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Old 06-10-2020, 12:00 PM   #9
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Default Your stated goal is to not have to worry about the cooler,

but it sounds like you're going to have to be worried about the refrigerator even more? I would think a good 5 day cooler packed w/ ice and wrapped meat would be a lot less worry than monitoring whether a generator is running, if the shore plug is plugged in, if the temporary power at competitions is working and correctly, if the refrigerator door got opened too much for other items, if the door closed well, etc? My experience has been packing 1 good cooler with the meat and not using it for anything else and seems there are no worries that way. Take it as just a thought and not doubting your method
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Old 06-10-2020, 01:30 PM   #10
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Quote:
Originally Posted by Beer BQ Breath View Post
but it sounds like you're going to have to be worried about the refrigerator even more? I would think a good 5 day cooler packed w/ ice and wrapped meat would be a lot less worry than monitoring whether a generator is running, if the shore plug is plugged in, if the temporary power at competitions is working and correctly, if the refrigerator door got opened too much for other items, if the door closed well, etc? My experience has been packing 1 good cooler with the meat and not using it for anything else and seems there are no worries that way. Take it as just a thought and not doubting your method
We've done that for 7 years. There's certainly nothing wrong with it. Using a fridge is much more convenient, and you don't have to stack meat on top of each other, etc. The 2 contests we've cooked this year we packed the cooler, and then moved things over as we were doing our prep on Friday, as the fridge was cool. Now that we are moving into a hotter time of year, I would like to make sure that we don't run into issues of getting to a comp with an 80 degree fridge that will take a day to cool. That's the purpose of this exercise. Once on site, we will be there to make sure the generator is running, or the comp provided power (and we always have the genny just in case), so that isn't much of a worry.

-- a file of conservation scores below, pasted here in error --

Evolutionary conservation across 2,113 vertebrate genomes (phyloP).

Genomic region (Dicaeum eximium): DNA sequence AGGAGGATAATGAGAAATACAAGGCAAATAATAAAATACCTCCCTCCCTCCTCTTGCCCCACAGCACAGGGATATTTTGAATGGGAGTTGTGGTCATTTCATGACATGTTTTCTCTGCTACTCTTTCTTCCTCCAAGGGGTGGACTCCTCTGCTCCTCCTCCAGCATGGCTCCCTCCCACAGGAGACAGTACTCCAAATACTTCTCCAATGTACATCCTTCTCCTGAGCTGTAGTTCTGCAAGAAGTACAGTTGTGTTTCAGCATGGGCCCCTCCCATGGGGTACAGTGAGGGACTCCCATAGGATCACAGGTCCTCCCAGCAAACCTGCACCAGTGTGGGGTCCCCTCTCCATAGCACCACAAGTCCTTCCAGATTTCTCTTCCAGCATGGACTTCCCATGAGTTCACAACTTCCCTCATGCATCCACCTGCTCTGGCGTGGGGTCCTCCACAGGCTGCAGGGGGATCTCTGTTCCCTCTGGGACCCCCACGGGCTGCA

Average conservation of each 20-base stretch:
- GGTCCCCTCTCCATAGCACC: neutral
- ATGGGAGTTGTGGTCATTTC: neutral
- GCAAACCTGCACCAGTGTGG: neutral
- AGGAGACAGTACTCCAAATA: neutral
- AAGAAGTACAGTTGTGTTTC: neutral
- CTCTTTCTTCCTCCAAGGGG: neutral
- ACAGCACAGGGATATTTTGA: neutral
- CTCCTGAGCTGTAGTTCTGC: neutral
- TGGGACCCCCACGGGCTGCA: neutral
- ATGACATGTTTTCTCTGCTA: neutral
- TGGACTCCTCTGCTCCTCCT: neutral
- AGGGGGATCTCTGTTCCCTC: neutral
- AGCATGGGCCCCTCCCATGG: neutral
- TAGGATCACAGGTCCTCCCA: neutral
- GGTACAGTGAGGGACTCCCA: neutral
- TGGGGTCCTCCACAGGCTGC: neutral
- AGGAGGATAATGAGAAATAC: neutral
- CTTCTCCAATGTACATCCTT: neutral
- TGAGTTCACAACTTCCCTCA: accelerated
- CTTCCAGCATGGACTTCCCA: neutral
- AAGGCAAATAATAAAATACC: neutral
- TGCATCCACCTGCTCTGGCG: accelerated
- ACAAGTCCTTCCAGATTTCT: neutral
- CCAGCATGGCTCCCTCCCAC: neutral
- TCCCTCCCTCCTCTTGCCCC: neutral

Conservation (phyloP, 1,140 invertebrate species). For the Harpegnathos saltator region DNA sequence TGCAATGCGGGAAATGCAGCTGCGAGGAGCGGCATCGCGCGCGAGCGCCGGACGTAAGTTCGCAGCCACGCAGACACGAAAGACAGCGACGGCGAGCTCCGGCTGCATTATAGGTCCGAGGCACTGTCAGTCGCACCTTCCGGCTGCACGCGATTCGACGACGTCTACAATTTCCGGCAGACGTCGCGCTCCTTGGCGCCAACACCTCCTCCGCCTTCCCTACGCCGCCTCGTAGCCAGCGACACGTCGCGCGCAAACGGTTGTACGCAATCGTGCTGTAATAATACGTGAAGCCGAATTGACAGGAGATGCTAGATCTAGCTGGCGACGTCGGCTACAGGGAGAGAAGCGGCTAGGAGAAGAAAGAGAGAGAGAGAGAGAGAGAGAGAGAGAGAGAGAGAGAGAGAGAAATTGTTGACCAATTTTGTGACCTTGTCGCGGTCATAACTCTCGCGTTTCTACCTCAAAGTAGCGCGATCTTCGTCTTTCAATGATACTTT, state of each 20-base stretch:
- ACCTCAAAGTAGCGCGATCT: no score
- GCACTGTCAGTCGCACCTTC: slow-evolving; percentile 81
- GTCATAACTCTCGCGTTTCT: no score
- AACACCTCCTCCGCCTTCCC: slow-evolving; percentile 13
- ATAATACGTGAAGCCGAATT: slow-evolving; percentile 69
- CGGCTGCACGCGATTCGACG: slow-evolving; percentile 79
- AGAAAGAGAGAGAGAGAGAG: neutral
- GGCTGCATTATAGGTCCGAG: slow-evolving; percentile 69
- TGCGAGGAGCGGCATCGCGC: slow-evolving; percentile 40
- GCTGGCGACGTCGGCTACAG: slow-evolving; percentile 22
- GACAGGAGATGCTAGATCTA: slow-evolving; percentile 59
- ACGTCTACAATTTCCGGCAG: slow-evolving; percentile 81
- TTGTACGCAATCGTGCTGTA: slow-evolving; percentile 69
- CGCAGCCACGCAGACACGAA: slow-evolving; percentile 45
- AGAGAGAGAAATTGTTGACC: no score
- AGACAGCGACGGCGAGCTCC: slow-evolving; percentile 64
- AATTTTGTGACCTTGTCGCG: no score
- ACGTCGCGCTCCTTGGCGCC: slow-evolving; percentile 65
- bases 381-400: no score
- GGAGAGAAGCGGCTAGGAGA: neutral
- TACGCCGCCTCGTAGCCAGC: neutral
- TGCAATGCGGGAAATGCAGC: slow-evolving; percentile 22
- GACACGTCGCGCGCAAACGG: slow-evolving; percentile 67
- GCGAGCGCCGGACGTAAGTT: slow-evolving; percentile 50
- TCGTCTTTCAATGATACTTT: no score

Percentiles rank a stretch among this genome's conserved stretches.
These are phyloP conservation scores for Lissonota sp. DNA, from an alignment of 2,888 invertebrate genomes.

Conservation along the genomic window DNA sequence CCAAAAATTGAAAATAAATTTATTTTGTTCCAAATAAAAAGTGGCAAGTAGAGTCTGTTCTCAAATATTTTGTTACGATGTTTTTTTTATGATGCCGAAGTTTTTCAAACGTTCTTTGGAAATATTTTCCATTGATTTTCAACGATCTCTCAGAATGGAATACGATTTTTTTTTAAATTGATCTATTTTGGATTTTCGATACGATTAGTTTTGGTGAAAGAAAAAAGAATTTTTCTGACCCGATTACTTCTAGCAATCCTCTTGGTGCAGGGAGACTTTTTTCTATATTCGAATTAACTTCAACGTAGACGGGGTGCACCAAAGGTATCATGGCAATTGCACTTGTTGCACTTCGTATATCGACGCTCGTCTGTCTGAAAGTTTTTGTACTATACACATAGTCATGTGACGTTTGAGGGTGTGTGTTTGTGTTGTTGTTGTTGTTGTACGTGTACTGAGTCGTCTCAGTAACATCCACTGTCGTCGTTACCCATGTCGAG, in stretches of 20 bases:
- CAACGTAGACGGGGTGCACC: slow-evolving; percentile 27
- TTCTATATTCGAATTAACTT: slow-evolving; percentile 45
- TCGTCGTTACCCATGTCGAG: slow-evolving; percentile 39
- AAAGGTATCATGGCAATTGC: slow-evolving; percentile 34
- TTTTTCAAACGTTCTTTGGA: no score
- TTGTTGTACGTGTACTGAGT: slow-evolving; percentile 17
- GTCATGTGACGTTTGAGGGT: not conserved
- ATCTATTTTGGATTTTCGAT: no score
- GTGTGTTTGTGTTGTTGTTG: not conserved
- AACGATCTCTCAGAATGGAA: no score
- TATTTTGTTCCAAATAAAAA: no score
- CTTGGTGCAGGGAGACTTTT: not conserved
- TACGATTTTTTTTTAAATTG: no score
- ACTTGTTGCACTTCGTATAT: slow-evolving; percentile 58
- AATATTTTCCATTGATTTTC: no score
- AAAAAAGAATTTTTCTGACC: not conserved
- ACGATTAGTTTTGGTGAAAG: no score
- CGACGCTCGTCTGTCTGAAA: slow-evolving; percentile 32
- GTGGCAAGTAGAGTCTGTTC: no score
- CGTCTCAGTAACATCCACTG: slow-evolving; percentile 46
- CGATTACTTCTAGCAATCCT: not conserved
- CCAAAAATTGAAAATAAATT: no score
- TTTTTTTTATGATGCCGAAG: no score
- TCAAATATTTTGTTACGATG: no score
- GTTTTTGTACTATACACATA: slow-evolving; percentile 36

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Old 06-10-2020, 03:33 PM   #11
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If you’re willing to look at the repetitive cost of fuel for a generator, more frequent oil changes, and added wear and tear I’d consider the cost and convenience of dry ice.
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Old 06-11-2020, 06:05 AM   #12
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We always use milk containers filed with frozen water. Lasts much longer than a bag of ice...ditch the cooler, out some milk juggs in and put your meat in your fridge...that's what you bought it for! Good Luck